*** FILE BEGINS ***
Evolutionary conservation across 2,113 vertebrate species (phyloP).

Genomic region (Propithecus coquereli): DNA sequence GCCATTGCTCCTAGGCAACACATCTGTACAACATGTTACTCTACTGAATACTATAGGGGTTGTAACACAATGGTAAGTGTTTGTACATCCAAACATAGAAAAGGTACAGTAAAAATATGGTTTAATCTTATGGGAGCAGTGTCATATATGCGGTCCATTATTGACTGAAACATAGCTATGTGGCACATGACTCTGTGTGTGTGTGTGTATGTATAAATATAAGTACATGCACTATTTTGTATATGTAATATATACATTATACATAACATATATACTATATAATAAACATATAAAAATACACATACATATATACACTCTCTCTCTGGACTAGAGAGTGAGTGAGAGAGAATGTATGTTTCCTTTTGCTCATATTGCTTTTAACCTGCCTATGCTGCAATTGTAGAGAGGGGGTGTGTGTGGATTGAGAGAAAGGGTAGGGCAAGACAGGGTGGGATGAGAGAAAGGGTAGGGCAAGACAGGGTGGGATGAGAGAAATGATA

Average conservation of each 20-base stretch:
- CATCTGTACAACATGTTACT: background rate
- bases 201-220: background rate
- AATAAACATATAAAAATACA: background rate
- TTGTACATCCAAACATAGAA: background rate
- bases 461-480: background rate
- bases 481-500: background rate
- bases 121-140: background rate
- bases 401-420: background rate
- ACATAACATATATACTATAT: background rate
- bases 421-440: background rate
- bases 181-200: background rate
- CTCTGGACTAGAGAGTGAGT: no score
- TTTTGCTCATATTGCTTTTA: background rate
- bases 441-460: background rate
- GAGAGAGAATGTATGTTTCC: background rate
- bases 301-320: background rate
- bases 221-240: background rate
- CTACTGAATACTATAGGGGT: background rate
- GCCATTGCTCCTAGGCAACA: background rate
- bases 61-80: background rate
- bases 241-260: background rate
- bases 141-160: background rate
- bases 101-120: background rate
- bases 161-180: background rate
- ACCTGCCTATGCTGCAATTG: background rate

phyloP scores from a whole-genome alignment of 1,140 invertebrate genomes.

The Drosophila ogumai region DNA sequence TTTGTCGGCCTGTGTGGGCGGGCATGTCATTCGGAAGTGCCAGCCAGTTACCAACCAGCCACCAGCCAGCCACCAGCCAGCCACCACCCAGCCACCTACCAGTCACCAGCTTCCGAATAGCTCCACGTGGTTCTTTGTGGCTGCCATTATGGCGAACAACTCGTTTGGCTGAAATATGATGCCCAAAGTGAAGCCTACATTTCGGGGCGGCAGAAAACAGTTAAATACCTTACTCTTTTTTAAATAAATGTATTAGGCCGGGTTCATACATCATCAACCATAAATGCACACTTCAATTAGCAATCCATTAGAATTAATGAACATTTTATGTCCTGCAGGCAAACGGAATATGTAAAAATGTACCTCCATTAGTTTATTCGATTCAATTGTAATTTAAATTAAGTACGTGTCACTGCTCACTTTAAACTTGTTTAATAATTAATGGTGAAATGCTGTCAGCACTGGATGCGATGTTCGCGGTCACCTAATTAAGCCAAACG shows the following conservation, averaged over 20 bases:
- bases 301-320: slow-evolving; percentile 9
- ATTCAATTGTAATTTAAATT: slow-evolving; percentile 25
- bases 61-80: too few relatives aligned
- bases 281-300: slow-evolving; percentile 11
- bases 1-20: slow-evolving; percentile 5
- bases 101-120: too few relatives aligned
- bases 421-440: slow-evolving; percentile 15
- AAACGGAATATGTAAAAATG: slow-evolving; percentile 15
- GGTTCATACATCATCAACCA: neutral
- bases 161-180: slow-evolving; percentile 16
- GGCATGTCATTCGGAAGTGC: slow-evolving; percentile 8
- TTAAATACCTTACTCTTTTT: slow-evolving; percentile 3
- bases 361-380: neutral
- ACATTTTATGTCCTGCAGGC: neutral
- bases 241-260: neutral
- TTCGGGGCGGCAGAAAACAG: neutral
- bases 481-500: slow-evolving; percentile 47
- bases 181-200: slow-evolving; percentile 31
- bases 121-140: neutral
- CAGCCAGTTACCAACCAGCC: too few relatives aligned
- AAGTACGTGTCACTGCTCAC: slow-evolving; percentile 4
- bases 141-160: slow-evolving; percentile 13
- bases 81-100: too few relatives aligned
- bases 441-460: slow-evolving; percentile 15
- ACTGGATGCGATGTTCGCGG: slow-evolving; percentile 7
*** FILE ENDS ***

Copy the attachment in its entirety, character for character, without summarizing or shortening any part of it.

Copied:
Evolutionary conservation across 2,113 vertebrate species (phyloP).

Genomic region (Propithecus coquereli): DNA sequence GCCATTGCTCCTAGGCAACACATCTGTACAACATGTTACTCTACTGAATACTATAGGGGTTGTAACACAATGGTAAGTGTTTGTACATCCAAACATAGAAAAGGTACAGTAAAAATATGGTTTAATCTTATGGGAGCAGTGTCATATATGCGGTCCATTATTGACTGAAACATAGCTATGTGGCACATGACTCTGTGTGTGTGTGTGTATGTATAAATATAAGTACATGCACTATTTTGTATATGTAATATATACATTATACATAACATATATACTATATAATAAACATATAAAAATACACATACATATATACACTCTCTCTCTGGACTAGAGAGTGAGTGAGAGAGAATGTATGTTTCCTTTTGCTCATATTGCTTTTAACCTGCCTATGCTGCAATTGTAGAGAGGGGGTGTGTGTGGATTGAGAGAAAGGGTAGGGCAAGACAGGGTGGGATGAGAGAAAGGGTAGGGCAAGACAGGGTGGGATGAGAGAAATGATA

Average conservation of each 20-base stretch:
- CATCTGTACAACATGTTACT: background rate
- bases 201-220: background rate
- AATAAACATATAAAAATACA: background rate
- TTGTACATCCAAACATAGAA: background rate
- bases 461-480: background rate
- bases 481-500: background rate
- bases 121-140: background rate
- bases 401-420: background rate
- ACATAACATATATACTATAT: background rate
- bases 421-440: background rate
- bases 181-200: background rate
- CTCTGGACTAGAGAGTGAGT: no score
- TTTTGCTCATATTGCTTTTA: background rate
- bases 441-460: background rate
- GAGAGAGAATGTATGTTTCC: background rate
- bases 301-320: background rate
- bases 221-240: background rate
- CTACTGAATACTATAGGGGT: background rate
- GCCATTGCTCCTAGGCAACA: background rate
- bases 61-80: background rate
- bases 241-260: background rate
- bases 141-160: background rate
- bases 101-120: background rate
- bases 161-180: background rate
- ACCTGCCTATGCTGCAATTG: background rate

phyloP scores from a whole-genome alignment of 1,140 invertebrate genomes.

The Drosophila ogumai region DNA sequence TTTGTCGGCCTGTGTGGGCGGGCATGTCATTCGGAAGTGCCAGCCAGTTACCAACCAGCCACCAGCCAGCCACCAGCCAGCCACCACCCAGCCACCTACCAGTCACCAGCTTCCGAATAGCTCCACGTGGTTCTTTGTGGCTGCCATTATGGCGAACAACTCGTTTGGCTGAAATATGATGCCCAAAGTGAAGCCTACATTTCGGGGCGGCAGAAAACAGTTAAATACCTTACTCTTTTTTAAATAAATGTATTAGGCCGGGTTCATACATCATCAACCATAAATGCACACTTCAATTAGCAATCCATTAGAATTAATGAACATTTTATGTCCTGCAGGCAAACGGAATATGTAAAAATGTACCTCCATTAGTTTATTCGATTCAATTGTAATTTAAATTAAGTACGTGTCACTGCTCACTTTAAACTTGTTTAATAATTAATGGTGAAATGCTGTCAGCACTGGATGCGATGTTCGCGGTCACCTAATTAAGCCAAACG shows the following conservation, averaged over 20 bases:
- bases 301-320: slow-evolving; percentile 9
- ATTCAATTGTAATTTAAATT: slow-evolving; percentile 25
- bases 61-80: too few relatives aligned
- bases 281-300: slow-evolving; percentile 11
- bases 1-20: slow-evolving; percentile 5
- bases 101-120: too few relatives aligned
- bases 421-440: slow-evolving; percentile 15
- AAACGGAATATGTAAAAATG: slow-evolving; percentile 15
- GGTTCATACATCATCAACCA: neutral
- bases 161-180: slow-evolving; percentile 16
- GGCATGTCATTCGGAAGTGC: slow-evolving; percentile 8
- TTAAATACCTTACTCTTTTT: slow-evolving; percentile 3
- bases 361-380: neutral
- ACATTTTATGTCCTGCAGGC: neutral
- bases 241-260: neutral
- TTCGGGGCGGCAGAAAACAG: neutral
- bases 481-500: slow-evolving; percentile 47
- bases 181-200: slow-evolving; percentile 31
- bases 121-140: neutral
- CAGCCAGTTACCAACCAGCC: too few relatives aligned
- AAGTACGTGTCACTGCTCAC: slow-evolving; percentile 4
- bases 141-160: slow-evolving; percentile 13
- bases 81-100: too few relatives aligned
- bases 441-460: slow-evolving; percentile 15
- ACTGGATGCGATGTTCGCGG: slow-evolving; percentile 7